Singapore-headquartered private equity firm Kendall Court Capital Partners is scouting for investment opportunities in the high-growth technology sector in Southeast Asia, with Malaysia being its focal market.
Established in 2004, Kendall Court has so far stayed away from technology and focused on businesses in sectors such as healthcare, consumer and natural resources, among others.
Its interest in the technology sector comes as business models in the sector have demonstrated higher resilience during the pandemic, and lesser demand disruption when compared to other sectors.
“These opportunities (tech) are now becoming your bricks and mortar. It’s no longer some avant-garde, VC-type investment, but are real ideas that are shaping our present and future,” said Kendall Court managing partner Chris Chia.
In November, Kendall Court made headlines when it announced a joint venture with Malaysia-listed information technology and communications company Green Packet Bhd to launch an RM500 million ($120.98 million) fund.
The fund is slated to officially make its way into the market in the first quarter of this year and seeks to invest $10-20 million across 7-10 companies over the next few years.
Through the fund, Kendall Court plans to look at Series B investments in Malaysia as it seeks to take growth-stage companies to the next level.
“We will be looking for companies that can benefit from a strategic operational partner who can bring them to Series C and D. We’re taking an active role in those businesses and be operationally hands-on,” Chia said.
Talking specifically about Malaysia, Chia highlighted how the country unfolds significant investment opportunities for risk capital investors when compared to its neighbouring countries, Singapore and Indonesia, the two markets that Kendall Court is active in.
Malaysia, he reasoned, could become the alternate location for data center investments after Singapore – the latter now has limited space and higher operational costs.
Earlier in 2020, Tencent Cloud set up a joint internet data centre in Malaysia with Green Packet. Prior to that, China’s Alibaba too had set up a logistics hub in the country, cited media reports.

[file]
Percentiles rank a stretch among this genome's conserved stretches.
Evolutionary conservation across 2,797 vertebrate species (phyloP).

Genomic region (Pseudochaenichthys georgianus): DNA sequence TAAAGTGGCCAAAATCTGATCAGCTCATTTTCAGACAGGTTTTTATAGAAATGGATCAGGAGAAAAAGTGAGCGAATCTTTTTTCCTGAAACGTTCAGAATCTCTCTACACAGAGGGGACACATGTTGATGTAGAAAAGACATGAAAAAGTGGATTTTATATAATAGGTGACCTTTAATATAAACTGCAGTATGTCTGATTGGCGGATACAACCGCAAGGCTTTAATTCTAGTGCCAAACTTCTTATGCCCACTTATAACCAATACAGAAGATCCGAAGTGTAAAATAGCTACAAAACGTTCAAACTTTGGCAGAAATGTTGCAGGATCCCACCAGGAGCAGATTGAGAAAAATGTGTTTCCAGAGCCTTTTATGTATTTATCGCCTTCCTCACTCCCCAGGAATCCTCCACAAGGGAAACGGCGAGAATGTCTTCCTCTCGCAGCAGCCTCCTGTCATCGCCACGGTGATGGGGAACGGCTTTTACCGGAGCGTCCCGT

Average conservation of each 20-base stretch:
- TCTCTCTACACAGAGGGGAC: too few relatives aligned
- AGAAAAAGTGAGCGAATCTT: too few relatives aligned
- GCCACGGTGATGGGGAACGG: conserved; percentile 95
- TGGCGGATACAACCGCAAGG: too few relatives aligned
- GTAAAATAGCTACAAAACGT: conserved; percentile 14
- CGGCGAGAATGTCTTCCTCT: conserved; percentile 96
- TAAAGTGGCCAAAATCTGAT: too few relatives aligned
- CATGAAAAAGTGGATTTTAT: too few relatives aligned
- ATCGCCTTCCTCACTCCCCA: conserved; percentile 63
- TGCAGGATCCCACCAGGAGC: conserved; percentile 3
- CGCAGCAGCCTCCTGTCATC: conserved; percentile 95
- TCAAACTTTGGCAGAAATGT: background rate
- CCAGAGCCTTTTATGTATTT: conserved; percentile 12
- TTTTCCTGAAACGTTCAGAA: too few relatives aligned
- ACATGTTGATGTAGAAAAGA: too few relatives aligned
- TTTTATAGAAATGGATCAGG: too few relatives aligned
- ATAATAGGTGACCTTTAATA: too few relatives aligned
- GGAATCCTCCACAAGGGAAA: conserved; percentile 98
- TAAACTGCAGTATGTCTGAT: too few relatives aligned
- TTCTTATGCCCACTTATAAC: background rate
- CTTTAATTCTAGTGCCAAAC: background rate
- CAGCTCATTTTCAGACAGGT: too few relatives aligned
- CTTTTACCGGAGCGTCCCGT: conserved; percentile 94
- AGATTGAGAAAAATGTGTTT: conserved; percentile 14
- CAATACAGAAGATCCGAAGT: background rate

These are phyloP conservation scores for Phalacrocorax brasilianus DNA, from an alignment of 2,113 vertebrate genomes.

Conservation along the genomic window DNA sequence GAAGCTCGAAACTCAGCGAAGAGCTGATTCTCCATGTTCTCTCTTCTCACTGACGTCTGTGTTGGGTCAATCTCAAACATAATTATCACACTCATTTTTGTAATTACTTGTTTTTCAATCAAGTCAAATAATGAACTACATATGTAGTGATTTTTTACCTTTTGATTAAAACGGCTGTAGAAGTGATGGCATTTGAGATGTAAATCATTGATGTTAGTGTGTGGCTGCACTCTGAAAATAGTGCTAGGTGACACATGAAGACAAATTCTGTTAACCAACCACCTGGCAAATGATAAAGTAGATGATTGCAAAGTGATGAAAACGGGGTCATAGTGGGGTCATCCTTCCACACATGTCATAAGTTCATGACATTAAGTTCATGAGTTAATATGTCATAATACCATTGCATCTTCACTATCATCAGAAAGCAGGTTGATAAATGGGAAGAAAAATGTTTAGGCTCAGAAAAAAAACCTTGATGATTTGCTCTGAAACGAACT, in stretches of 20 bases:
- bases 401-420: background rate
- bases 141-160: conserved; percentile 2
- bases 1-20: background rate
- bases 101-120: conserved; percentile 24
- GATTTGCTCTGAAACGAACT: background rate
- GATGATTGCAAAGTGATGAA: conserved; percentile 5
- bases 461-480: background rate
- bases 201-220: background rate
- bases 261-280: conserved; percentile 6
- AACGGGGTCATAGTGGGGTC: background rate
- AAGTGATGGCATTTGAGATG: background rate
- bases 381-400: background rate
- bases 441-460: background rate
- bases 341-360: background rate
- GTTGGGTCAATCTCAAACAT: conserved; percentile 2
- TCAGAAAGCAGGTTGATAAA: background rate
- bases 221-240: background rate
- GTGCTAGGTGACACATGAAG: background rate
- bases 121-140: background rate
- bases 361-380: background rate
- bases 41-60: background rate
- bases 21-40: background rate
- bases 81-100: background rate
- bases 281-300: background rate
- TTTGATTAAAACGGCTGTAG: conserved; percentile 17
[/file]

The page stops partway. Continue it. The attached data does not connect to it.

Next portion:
“What feeds it is all the services around it like artificial intelligence, cloud computing and others – Malaysia stands in a good spot for that,” Chia said.
Going forward, over the next three to five years, Chia expects further capital to flow into Malaysia from North Asian countries.
But, apart from Malaysia, Kendall Court is also looking for opportunities in the tech space across other SE Asian nations. While the firm is keen on the more obvious sectors such as fintech, agri-tech, online education and online healthcare under the tech umbrella, it is also open to other areas where companies are nearing profitability – those could even be Series D rounds, said Chia.
Transition from debt to equity
An experience spanning over 16 years in the private equity space, Kendall Court initially focused on mezzanine and debt investments over equity deals.
The firm launched two mezzanine funds in the past, both of which have been exhausted. The first one, Kendal Court Mezzanine (Asia Fund I), was launched in 2006 with a corpus of $90 million, while the second – a $150 million Kendall Court Mezzanine (Asia) Bristol Merit Fund – made its way into the market in 2008. It closed its third fund in 2012.
However, over the past few years, Kendall Court has shifted its focus to structured equity-linked deals (convertible bonds, preferred shares to direct equity).
“We want to match it with the risk that we’re taking in an underlying investment. In a world where uncertainty and volatility are high, we want to be compensated for the risk but at the same time work well with the owners of the companies we invest in,” he said, highlighting the reason for the shift in the firm’s investment strategy.
Going forward, while it continues to be operationally involved with its portfolio companies through the equity route, it also sees growing prospects of credit opportunities in Southeast Asia – a trend that’s gathering steam as conventional banks are increasingly taking a cautious approach towards fresh lending due to tighter regulations.
The funding gap in the market still exists and growing for deals particularly in the range of $20-30 million and “it will always be there even if the market matures over time,” Chia said.
To date, Kendall Court has managed investments worth over $750 million in countries such as Malaysia, Indonesia and Thailand, besides Singapore, its home market.